For a long time, artisans wishing to sell their hand crafted goods generally had to do so locally through gift shops, swap meets, and craft fairs. Then in the mid-90s along came eBay, and for many years it was the best option for artisans to get their goods out to the world. But in the past couple of years, new online marketplace startups targeted specifically at the needs of independent artists and crafts people have emerged.
Below we’ll take a brief look at three such startups as well as eBay.
For between $15.95 and $499.95 per month, eBay offers sellers a complete store front option (this is in addition to normal per transaction fees). Depending on the level of service purchased, sellers can customize their store front and have access to a handful of promotional, branding and management tools. The biggest attraction to eBay stores, however, is the access they give artisans to the enormous eBay audience.
On the buyers’ end of the spectrum, eBay can be pretty daunting. With literally millions of items for sale every day it can be hard to find what you’re looking for using just their simple keyword search tool. Luckily, eBay has a rather extensive category tree, and a near search tool that automatically performs your search with different combinations of your keyword entries. For example, my search for “thick blue cotton yarn” didn’t get me any results, but by automatically dropping the word “thick,” eBay located 60 items.
TigerStars is a typical eBay store front.
Etsy, which was founded in Brooklyn, NY in 2005, is a site that styles itself as a “place to buy and sell all things handmade.” It is free for sellers to open a storefront on Etsy, which doesn’t offer much in the way of customization beyond a logo header, and is very competitive on fees. Etsy lets sellers tag their items with description tags as well as tags relating to materials, and buyers can narrow product searches using that information. Store owners can define their own categories within their store.
The buyer side is where Etsy really shines. Users can search by keyword, tag, or materials, or search for specific sellers. Etsy also offers a nifty flash-based color search, and the Treasury, which is kind of like Amazon’s lists function and lets people create collections of products. There is also the Geolocator, letting you shop by locale, the Showcase, which are daily paid feature spots for store owners, and the Time Machine, which lists the most recent items listed on Etsy. The site also has a traditional browse-by-category function, though it is not nearly as exhaustive as eBay’s.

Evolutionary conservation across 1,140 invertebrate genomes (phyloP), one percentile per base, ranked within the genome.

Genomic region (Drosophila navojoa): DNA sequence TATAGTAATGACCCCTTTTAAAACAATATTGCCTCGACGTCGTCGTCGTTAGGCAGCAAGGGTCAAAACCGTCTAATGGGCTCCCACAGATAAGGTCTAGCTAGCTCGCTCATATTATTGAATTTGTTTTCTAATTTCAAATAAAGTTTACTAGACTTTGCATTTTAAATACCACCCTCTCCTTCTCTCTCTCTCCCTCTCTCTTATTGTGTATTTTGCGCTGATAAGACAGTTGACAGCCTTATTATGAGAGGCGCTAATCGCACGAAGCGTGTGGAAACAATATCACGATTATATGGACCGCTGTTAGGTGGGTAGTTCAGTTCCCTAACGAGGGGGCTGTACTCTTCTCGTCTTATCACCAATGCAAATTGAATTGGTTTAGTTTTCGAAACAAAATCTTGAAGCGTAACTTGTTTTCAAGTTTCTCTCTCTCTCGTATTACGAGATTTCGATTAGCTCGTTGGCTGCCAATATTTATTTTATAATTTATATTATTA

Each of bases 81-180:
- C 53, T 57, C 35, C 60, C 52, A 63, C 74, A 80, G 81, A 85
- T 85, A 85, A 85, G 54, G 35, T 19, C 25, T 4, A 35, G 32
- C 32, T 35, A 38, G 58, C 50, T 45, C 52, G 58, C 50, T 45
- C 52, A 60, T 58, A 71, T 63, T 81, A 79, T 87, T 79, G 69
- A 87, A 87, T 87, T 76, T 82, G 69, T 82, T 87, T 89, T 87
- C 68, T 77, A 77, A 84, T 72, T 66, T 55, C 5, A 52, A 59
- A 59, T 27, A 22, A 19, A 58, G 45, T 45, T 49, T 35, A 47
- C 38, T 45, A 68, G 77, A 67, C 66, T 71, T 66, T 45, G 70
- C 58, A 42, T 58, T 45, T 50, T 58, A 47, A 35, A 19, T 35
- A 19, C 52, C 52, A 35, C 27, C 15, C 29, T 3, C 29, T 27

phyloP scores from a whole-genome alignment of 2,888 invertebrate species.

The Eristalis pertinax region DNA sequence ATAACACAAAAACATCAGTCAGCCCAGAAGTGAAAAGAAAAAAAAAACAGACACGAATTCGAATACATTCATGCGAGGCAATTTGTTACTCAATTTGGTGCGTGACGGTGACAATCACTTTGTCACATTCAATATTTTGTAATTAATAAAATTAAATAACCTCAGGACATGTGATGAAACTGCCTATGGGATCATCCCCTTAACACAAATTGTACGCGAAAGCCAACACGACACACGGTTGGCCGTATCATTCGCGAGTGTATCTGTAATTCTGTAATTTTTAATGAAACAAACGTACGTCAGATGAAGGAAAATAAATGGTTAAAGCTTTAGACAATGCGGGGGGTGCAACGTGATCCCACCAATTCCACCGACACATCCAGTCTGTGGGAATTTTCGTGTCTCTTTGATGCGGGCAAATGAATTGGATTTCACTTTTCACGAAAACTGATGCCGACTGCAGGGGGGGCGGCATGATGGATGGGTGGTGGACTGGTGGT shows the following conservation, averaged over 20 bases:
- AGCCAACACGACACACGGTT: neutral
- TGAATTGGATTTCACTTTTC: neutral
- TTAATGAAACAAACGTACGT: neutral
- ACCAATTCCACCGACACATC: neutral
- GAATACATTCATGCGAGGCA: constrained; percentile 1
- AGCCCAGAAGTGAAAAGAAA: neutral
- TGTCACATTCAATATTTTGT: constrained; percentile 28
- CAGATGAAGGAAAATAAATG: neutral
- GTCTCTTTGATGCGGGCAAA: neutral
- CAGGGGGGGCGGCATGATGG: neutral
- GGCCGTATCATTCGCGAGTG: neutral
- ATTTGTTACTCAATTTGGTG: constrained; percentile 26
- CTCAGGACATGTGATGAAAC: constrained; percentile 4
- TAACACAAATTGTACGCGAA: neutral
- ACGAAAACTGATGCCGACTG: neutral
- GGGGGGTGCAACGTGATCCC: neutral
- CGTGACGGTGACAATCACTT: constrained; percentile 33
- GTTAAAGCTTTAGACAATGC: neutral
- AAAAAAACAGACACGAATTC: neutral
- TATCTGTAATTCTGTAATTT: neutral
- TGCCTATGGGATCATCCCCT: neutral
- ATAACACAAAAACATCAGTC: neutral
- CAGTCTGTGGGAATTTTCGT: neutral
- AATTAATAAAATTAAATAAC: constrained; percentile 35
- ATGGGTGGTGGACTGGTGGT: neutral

Etsy’s Connections is an innovative way to browse.
Two of the most innovative offerings for buyer at Etsy are the Connections search and Alchemy. Alchemy was a way for buyers to request custom goods, but it is currently being revamped and not online at the moment. Connections is an interesting flash visualization that lets you browse from user to user by exploring their list of favorites.
Eirene is a typical Etsy store front.
DaWanda is a startup from Germany that is something like the Etsy of Europe, though there are a handful of sellers outside of Europe using the site. Setting up a store on DaWanda is free for sellers, and they also don’t currently charge a per listing fee, unlike most other sites in this category — though they say that will eventually change. For the time being, the only fee they charge is a 5% take on sold items. Anything can be sold on DaWanda, provided that it is “is unique, customizable and/or handmade.”
Buyers can browse DaWanda by categories, tags, colors, materials, and technique. That last one is unique to the site and lets users shop for items that were sewn or embroidered, for example. DaWanda has a favorites feature they call your “pinboard,” which lets users save items for later viewing. Adding a user to your pinboard makes that user your friend. Users can send messages to each other, and comment on items or member profiles.
Chocolate and Steel is a typical DaWanda store front.
Lov.li is “a community of people who love art, crafts and handmade products,” and probably focuses on the social networking aspects more than the other sites in this round up. Like DaWanda, Lov.li does not charge listing fees, however the reason is that they encourage people to post items that are not for sale simply to share. Lov.li does take a modest 3.5% commission on sold items. The site doesn’t offer a store front, per se, but users are given a profile that lists all of their items, and it can be linked to other sites like eBay, Etsy, and Flickr.
Because Lov.li is a social network site first and an ecommerce site second, the search tools for buyers aren’t great. There is only a simple keyword search and browse by tag feature. What Lov.li offers that the other sites in this article don’t, is a full fledged social network, including profiles, friends, blogs, events, and groups.
Polyartgirl is a typical Lov.li user page.